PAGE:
There are two parts of a game that can make it really stand out: the concept and the design, for example. You can have just one of these to make something interesting but you need both to make something worthwhile. If you’ve read anything about Sword of the Necromancer, I think it’s pretty clear which one it has. Sword of the Necromancer has some lovely visuals in the opening, an interesting idea but not much more.
In Sword of the Necromancer, you play the role of Tama, a young recruit/former bandit tasked with looking after Koko, a princess. You fall in love with her and she dies in your company, resulting in a mission to try to bring her back to life. You bring her to the foot of a dungeon and find the Sword of the Necromancer. You find it very quickly after a short tutorial that teaches you the basic controls. You bring it back to her corpse only to find out it is not nearly powerful enough to bring back a human. You must venture further into the dungeon to gain the power necessary to bring her back.
If you’re thinking you’ve heard this before, you have. This is essentially the plot of Shadow of the Colossus except it has a magical necromancy sword. This isn’t necessarily a bad thing. Retreading old ground and putting it in a new light can often be a fascinating thing. Perhaps, the best idea this game has relies entirely on the sword. After killing enemies, you can resurrect their bodies to fight on your behalf. They can level up over a floor to defeat the boss much easier.
The floor design is rather mediocre as the game functions like a roguelite. Every time you die in a dungeon, the layout changes and you have to tackle it again. Unfortunately, rooms look the same and exploration is killed by many of the game’s own mechanics. For instance, you can only hold up to four things at one time. This means that if you have a decent setup, there’s little reason to bother searching around any more. You can attempt to find more enemies to kill and raise from the dead but they start to all feel very similar after a while.
This is Sword of the Necromancer’s main issue. The opening animation is great and vibrant, the idea is cool, and the story has a decent setup, but it’s just not very fun to play. Combat is downright weak. Swings feel dull and too strict to deal with unique situations. You attack and an arc appears, but you can’t swing too fast and angling it often makes you just miss the enemies in front of you. Enemies have different attack patterns but they fail to solidify themselves as anything interesting. Most enemies just rush at you, some of them have interesting effects and spells but none of them have any depth. Once you’ve killed them once, that’s all you’ll get out of it.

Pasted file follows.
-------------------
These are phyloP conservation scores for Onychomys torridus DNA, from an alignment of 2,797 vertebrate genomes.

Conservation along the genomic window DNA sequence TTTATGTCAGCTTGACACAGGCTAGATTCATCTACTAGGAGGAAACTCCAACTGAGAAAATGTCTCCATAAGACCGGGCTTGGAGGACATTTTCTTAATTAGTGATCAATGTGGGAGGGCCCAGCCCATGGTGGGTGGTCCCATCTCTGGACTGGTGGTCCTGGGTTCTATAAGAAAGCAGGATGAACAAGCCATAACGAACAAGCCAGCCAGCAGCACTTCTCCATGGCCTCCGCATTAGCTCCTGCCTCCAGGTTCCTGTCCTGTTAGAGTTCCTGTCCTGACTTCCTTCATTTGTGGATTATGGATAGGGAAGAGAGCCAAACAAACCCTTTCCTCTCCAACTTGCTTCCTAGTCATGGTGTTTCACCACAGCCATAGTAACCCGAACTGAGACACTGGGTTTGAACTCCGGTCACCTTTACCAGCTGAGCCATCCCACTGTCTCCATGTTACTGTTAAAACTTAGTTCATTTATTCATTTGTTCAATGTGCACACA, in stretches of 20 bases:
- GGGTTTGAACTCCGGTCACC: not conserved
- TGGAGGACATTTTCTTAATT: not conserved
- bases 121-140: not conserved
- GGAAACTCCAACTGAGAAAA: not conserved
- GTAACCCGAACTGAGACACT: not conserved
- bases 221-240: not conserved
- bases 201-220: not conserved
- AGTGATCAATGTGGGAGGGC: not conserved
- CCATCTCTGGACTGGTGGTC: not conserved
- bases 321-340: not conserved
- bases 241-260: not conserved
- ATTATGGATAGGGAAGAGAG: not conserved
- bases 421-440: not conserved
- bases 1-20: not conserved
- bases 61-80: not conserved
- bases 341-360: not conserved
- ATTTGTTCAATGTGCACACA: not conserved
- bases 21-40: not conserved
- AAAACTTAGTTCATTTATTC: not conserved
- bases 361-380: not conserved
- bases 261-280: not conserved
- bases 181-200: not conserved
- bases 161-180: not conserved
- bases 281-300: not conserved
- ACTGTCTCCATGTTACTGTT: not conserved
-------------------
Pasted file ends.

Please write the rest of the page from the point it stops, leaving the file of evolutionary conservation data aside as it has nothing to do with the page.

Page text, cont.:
The necromancy system is a nice idea but clashes with some of Sword of the Necromancer’s mechanics. The limited inventory space leaves you often only carrying one or two minions at a time. You can level them up by letting them fight but they’re just so dumb, they usually just get themselves killed, and you cant resurrect them a second time. The worst offender of the inventory system are single-use items. If you can carry a minion or a sword in there, there seems to be little point in wasting one slot on something temporary.
You will likely use the sword more than any item in this game as minions are a little too dumb and buffs are a little too situational. This all being said, the story itself is certainly not a bad one. The cut-scenes include stills and voice acting which helps with the feeling that it is going for – one of remembrance. Where the opening animation is bright, the story is further fading with every second. You miss details and crucial points that are only discovered as you play. This is genuinely something I quite liked about this game.
This moves us to the art. It fits a fairly minimalist pixel art style with some palatable but ultimately forgettable music. It all functions as it should with little to stand out. In a great game, it would work fine, but in a bad one, it would frustrate. Sword of the Necromancer fits somewhere in between. It boasts a pretty opening animation that’s just a little too nice for what the game offers: a story that’s just a little interesting.
Sword of the Necromancer fits in a bit of a funny place. It’s clear that some passion has gone into it and that there’s genuine care here. Unfortunately, the gameplay is just too weak and the mechanics aren’t exciting enough to support its ambitions. I will almost certainly play a sequel if there is one, but this is a hard sell. It might be worth resurrecting, but not more than once.
Minions often not worth resurrecting